An international team of astronomers analyzed the light of an exoplanet labeled HD 209458b – also known as Osiris – and found as many as six molecules in its atmosphere. It’s the most molecules ever detected in a planetary atmosphere outside of our solar system, according to an announcement from University of Warwick in the U.K. on April 7, 2021. The atmosphere is much richer in carbon than expected, revealing that the planet didn’t always orbit as close to its star as we see it now. Instead, these astronomers believe, the giant gas planet was formed much farther out in its star system and has migrated inwards to its current close location.
Osiris now orbits very closely around its host star HD 209458. It’s only about 4.3 million miles (7 million km) from its star, well within the orbit of Mercury around our local star, the sun. This zippy revolution around its star results in a year for this exoplanet that is only 3.5 Earth days long! But Osiris isn’t a small rocky planet like Venus, Earth or Mars. It’s about 2.5 times larger than Jupiter, our solar system’s largest planet (but not quite as heavy, weighing in at 69% of Jupiter’s mass).
This particular exoplanet isn’t newly discovered. In fact, it has accomplished an impressive list of firsts in the (rather short) history of exoplanet research. Osiris was the first to found to be transiting – or crossing in front of – its host star. It was the first exoplanet known to have an atmosphere. It was the first with confirmed oxygen and carbon in its atmosphere. And so on. And now it’s the first exoplanet confirmed to have as many as six different molecules in its atmosphere: hydrogen cyanide, methane, ammonia, acetylene, carbon monoxide and low amounts of water vapor.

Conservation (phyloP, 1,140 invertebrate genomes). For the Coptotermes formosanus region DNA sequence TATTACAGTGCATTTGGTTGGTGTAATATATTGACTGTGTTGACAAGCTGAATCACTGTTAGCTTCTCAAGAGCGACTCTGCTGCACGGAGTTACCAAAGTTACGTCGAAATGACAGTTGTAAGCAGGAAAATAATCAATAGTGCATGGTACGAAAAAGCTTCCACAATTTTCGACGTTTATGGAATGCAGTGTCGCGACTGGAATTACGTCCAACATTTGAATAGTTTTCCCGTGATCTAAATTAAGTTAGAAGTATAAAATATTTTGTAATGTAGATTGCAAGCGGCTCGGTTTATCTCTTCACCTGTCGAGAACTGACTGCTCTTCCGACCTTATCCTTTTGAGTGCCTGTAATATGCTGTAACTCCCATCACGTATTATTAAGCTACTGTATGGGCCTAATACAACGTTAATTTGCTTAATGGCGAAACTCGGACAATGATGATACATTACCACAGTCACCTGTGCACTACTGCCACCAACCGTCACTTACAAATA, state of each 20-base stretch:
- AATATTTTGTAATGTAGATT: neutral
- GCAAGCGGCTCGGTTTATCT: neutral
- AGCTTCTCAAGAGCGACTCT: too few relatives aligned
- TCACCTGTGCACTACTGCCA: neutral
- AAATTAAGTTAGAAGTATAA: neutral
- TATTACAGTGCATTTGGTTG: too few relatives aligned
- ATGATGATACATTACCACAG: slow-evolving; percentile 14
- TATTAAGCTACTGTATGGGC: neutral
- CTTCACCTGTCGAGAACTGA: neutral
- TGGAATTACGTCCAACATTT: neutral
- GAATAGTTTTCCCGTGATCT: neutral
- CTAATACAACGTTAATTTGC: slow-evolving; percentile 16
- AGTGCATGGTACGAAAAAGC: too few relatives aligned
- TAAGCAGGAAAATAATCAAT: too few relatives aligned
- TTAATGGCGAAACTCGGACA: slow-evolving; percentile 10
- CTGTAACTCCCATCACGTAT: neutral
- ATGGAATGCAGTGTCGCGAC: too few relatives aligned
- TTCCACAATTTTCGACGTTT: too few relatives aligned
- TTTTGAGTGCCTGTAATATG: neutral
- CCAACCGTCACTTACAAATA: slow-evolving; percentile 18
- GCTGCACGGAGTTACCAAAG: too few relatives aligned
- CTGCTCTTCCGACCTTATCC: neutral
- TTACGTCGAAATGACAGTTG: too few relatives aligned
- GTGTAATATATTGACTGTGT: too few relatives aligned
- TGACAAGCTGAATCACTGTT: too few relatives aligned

Astronomer Paolo Giacobbe at the Italian National Institute for Astrophysics is lead author on the paper. He said of these detections:
If this discovery were a novel it would begin with ‘In the beginning, there was only water…’ That’s because the vast majority of the inference on exoplanet atmospheres from near-infrared observations was based on the presence (or absence) of water vapor, which dominates this region of the spectrum. We asked ourselves: is it really possible that all the other species expected from theory do not leave any measurable trace?
Discovering that it is possible to detect them, thanks to our efforts in improving analysis techniques, opens new horizons to be explored.
This “chemical fingerprint” revealed that the composition of molecules makes the discovery extra interesting: the astronomers found double the amount of carbon to what was expected. This is about as many carbon atoms as there are oxygen atoms in the planet’s atmosphere (due to the carbon-based molecules hydrogen cyanide, methane, acetylene and carbon monoxide). But at a distance only a 20th of the distance between our Earth and the sun, this planet lies much too close to its star for having so much carbon in its atmosphere. The only way it could have collected this much carbon – according to planetary formation theory – is if it was formed much further out in its star system, at a distance comparable to that of the solar system gas giants Jupiter or Saturn.